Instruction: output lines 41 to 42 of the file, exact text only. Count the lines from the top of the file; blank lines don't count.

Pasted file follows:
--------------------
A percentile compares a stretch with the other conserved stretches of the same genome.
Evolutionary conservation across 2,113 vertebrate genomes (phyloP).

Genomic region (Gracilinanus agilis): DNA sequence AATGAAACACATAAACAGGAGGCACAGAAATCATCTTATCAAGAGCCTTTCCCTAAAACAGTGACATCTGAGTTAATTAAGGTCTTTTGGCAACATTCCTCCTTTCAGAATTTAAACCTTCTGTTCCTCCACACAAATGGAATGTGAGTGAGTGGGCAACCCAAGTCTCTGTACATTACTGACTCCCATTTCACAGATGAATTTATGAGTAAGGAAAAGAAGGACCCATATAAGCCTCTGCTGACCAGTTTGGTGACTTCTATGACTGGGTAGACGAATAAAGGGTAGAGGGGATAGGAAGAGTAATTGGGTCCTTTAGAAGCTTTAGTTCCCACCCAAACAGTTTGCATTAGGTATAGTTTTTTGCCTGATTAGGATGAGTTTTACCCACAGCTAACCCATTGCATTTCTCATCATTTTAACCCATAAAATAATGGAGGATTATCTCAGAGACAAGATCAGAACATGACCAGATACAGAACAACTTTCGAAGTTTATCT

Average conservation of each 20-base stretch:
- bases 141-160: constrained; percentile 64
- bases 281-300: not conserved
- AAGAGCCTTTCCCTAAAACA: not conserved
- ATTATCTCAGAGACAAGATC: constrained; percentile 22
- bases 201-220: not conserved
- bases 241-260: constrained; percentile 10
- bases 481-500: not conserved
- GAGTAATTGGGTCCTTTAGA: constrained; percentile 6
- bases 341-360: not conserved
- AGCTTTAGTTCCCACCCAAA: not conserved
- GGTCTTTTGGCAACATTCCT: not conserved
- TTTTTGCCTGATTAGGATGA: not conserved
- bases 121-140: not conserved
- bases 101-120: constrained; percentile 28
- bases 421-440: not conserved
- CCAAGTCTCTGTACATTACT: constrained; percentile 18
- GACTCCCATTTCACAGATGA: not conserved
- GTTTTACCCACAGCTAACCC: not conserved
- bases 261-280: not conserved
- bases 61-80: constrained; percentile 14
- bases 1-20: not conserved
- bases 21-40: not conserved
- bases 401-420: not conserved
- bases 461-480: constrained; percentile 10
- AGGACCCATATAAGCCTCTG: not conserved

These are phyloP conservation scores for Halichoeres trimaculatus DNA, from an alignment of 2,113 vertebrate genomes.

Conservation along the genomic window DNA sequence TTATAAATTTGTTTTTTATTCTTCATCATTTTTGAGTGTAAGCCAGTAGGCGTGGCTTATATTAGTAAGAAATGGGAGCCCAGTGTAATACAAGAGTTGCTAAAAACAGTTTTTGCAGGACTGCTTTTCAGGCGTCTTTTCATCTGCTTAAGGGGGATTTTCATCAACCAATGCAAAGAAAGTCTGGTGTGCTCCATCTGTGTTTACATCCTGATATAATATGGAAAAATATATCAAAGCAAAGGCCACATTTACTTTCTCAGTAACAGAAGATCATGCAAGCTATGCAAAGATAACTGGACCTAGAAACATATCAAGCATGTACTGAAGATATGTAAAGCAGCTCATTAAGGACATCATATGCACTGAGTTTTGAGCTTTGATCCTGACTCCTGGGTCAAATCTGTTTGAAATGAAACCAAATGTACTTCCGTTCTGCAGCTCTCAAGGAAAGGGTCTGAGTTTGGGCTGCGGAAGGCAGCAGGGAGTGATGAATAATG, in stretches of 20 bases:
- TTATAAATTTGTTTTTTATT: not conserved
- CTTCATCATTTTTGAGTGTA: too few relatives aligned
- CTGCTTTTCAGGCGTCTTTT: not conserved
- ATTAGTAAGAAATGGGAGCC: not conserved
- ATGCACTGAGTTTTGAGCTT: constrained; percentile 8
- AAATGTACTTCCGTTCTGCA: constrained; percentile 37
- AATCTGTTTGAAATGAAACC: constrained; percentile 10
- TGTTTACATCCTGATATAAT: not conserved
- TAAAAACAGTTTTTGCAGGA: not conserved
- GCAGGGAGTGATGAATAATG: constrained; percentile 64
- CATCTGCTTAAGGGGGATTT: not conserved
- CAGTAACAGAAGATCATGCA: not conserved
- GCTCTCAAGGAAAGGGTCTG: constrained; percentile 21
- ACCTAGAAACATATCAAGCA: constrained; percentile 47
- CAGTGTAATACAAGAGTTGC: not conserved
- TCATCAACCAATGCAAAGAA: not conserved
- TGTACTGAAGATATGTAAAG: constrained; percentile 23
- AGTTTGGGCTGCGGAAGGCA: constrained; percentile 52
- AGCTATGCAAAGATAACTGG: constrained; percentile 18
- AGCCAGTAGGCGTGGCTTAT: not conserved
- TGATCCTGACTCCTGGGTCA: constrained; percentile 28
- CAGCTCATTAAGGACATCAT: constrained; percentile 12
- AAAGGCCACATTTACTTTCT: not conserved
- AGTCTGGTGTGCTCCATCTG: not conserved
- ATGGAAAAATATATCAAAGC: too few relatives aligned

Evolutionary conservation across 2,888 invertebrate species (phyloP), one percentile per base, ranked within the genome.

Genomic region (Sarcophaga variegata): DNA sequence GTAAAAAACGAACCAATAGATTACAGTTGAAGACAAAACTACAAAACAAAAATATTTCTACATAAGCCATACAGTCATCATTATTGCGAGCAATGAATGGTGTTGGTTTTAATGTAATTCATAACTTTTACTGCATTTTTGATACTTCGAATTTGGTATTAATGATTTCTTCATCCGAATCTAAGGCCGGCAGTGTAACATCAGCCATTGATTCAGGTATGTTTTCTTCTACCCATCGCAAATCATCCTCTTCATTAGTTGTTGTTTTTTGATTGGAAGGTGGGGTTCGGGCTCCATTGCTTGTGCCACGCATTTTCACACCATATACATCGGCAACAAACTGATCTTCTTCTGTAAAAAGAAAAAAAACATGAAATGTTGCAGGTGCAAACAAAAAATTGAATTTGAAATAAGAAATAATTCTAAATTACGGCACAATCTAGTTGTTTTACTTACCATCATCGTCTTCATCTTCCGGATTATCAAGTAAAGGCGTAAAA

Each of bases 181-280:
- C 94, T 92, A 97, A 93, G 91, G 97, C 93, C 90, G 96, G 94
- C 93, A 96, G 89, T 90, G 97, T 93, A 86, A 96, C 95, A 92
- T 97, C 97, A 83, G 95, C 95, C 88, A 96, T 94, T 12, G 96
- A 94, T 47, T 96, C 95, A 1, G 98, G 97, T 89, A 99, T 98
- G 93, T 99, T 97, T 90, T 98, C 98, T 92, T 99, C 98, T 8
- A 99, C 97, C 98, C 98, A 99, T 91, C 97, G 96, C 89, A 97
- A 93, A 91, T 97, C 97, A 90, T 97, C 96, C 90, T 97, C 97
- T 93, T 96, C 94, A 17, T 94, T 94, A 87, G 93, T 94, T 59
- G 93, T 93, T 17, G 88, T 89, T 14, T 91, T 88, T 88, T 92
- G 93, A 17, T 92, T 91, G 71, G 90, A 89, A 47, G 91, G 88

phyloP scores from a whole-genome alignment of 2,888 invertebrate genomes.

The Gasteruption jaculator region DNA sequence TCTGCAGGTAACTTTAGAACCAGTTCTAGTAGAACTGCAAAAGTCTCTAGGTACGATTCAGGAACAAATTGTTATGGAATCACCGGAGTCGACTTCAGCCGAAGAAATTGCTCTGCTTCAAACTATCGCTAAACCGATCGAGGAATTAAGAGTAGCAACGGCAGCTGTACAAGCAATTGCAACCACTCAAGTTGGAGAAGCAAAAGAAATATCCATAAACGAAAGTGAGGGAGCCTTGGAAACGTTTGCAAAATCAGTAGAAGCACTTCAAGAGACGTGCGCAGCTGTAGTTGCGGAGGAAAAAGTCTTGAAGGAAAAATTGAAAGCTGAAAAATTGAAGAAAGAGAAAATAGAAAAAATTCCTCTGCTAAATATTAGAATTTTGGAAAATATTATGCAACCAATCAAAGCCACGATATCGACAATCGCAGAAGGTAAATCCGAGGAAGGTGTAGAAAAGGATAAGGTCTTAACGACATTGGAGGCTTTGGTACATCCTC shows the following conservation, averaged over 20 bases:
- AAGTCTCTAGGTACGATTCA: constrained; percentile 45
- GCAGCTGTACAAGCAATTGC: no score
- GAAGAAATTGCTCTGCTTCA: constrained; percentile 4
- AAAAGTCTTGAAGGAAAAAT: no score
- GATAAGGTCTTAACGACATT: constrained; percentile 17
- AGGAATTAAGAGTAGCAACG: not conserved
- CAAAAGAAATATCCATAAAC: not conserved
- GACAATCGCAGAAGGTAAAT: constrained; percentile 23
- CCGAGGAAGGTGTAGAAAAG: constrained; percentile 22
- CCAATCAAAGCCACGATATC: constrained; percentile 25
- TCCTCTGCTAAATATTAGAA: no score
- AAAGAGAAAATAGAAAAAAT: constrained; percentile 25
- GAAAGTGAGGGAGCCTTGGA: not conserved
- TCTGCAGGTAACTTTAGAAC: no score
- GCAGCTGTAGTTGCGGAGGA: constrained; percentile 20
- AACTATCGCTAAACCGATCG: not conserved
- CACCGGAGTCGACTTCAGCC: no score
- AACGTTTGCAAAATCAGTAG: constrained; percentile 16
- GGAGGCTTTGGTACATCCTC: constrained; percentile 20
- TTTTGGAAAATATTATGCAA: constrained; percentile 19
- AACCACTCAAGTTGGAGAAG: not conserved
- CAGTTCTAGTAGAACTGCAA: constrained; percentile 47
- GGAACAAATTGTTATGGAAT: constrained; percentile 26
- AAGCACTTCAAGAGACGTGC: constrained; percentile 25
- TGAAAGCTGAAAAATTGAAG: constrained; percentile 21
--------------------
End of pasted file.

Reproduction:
- GCAGGGAGTGATGAATAATG: constrained; percentile 64
- CATCTGCTTAAGGGGGATTT: not conserved